Many social Hymenoptera species have morphologically sterile worker castes. It is proposed that the evolutionary routes to this obligate sterility must pass through a ‘monogamy window’, because inclusive fitness favours individuals retaining their reproductive totipotency unless they can rear full siblings. Simulated evolution of sterility, however, finds that ‘point of view’ is critically important. Monogamy is facilitating if sterility is expressed altruistically (i.e. workers defer reproduction to queens), but if sterility results from manipulation by mothers or siblings, monogamy may have no effect or lessen the likelihood of sterility. Overall, the model and data from facultatively eusocial bees suggest that eusociality and sterility are more likely to originate through manipulation than by altruism, casting doubt on a mandatory role for monogamy. Simple kin selection paradigms, such as Hamilton's rule, can also fail to account for significant evolutionary dynamics created by factors, such as population structure, group-level effects or non-random mating patterns. The easy remedy is to always validate apparently insightful predictions from Hamiltonian equations with life-history appropriate genetic models.
The key character of eusociality is reproductive division of labour within collaborative groups. One or a limited number of individuals (queens) produce most or all of the offspring, while ‘workers’ forego reproduction for group beneficial activities. Colonies in eusocial species are primarily composed of relatives, although whether high genetic relatedness is essential to evolving reproductive castes or merely a by-product of group formation is hotly debated [1–4]. If close kinship does matter, then monogamy would be a facilitating preadaptation for subsequent eusocial evolution by creating cohorts of full siblings. Support for this monogamy hypothesis comes from several phylogenetic analyses, that find cooperative breeding or eusociality in mammals, birds and Hymenoptera probably evolved from solitary ancestors that were either monogamous or with reduced promiscuity [5–7].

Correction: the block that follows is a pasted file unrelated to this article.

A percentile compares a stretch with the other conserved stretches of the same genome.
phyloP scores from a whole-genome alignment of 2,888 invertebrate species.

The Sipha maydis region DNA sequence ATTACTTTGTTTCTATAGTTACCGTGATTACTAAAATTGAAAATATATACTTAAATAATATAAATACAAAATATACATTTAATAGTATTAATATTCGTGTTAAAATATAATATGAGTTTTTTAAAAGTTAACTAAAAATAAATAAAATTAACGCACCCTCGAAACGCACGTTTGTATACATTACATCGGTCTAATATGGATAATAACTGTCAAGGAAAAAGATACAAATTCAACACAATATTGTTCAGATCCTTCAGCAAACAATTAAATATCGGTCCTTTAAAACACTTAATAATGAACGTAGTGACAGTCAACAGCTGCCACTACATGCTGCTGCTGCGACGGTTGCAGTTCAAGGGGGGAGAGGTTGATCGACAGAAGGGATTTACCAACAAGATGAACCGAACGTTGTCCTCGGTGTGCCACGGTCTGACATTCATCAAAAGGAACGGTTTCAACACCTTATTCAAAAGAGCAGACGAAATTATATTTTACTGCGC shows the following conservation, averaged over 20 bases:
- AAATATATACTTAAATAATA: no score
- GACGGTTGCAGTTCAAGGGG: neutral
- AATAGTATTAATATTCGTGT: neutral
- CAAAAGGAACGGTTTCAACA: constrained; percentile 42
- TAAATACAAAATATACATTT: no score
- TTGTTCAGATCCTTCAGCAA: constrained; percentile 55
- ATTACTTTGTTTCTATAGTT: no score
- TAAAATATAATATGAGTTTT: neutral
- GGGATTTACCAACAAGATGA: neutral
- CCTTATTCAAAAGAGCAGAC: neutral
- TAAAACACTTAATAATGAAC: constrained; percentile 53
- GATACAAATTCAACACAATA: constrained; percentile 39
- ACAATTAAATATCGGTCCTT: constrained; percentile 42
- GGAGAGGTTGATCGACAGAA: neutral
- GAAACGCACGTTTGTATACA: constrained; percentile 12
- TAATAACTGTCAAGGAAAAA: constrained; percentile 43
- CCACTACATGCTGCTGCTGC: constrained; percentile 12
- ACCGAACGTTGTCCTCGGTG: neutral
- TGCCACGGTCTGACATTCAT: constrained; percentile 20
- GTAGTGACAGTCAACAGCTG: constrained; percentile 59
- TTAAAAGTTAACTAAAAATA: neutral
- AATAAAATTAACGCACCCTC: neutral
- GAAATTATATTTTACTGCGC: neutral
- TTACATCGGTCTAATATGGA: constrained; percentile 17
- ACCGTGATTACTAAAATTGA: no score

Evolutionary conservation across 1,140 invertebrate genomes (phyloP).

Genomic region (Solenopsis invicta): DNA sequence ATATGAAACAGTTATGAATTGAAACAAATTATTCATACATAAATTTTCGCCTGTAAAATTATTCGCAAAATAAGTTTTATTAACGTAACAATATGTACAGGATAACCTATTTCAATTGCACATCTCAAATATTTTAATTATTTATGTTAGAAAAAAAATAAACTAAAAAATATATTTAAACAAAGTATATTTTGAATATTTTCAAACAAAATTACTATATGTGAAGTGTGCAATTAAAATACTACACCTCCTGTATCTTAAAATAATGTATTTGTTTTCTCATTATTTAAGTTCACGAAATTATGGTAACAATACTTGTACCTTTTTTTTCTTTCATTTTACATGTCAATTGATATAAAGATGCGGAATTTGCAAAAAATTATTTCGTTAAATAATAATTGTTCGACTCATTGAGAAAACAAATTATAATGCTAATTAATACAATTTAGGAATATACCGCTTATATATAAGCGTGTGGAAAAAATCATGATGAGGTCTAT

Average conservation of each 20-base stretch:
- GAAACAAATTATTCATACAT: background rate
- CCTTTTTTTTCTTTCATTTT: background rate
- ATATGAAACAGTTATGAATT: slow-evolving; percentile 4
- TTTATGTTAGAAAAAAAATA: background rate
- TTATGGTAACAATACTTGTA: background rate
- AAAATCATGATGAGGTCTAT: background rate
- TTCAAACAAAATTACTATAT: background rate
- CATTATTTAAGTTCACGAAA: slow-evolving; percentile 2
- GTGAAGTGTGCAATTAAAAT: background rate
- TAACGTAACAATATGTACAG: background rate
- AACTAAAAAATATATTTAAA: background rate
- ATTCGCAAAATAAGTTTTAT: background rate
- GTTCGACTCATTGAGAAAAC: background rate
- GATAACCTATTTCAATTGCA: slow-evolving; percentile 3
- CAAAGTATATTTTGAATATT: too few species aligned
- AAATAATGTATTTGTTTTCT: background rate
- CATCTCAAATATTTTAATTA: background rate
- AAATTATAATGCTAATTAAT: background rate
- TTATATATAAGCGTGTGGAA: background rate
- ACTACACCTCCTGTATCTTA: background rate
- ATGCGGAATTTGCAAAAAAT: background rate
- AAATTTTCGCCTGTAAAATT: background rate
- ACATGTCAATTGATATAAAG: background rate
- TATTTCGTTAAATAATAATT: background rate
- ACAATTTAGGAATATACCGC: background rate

The monogamy hypothesis for eusociality is less consistently supported theoretically when the evolution of ‘helping’ is compared across full and half-sib offspring cohorts. Differing models produce a variety of outcomes: (i) polygamy is generally more facilitating for spreading eusociality in populations ; (ii) both monogamy and haplodiploidy facilitate eusociality more than polygamy and diploidy  and (iii) relative advantage from monogamy or polygamy depends on the degree of local resource competition between siblings . Boomsma  points out that these models consider facultative helping in totipotent offspring rather than testing the original monogamy hypothesis for evolution of obligately sterile social insect castes. Hence, the model here assumes a species that has evolved to a level of stable eusociality where reproductive success requires the presence of both a queen and offspring workers. In such species, virgin queens can never initiate or successfully head a colony because they cannot produce workers. Also in such species workers cannot inherit nests because, although they retain some ability to reproduce, they are physiologically limited and cannot become highly fecund queens. Nonacs  focused on these two issues relative to the evolution of facultative helping and, therefore, they are not reconsidered here in order to test the monogamy hypothesis in its most straightforward formulation .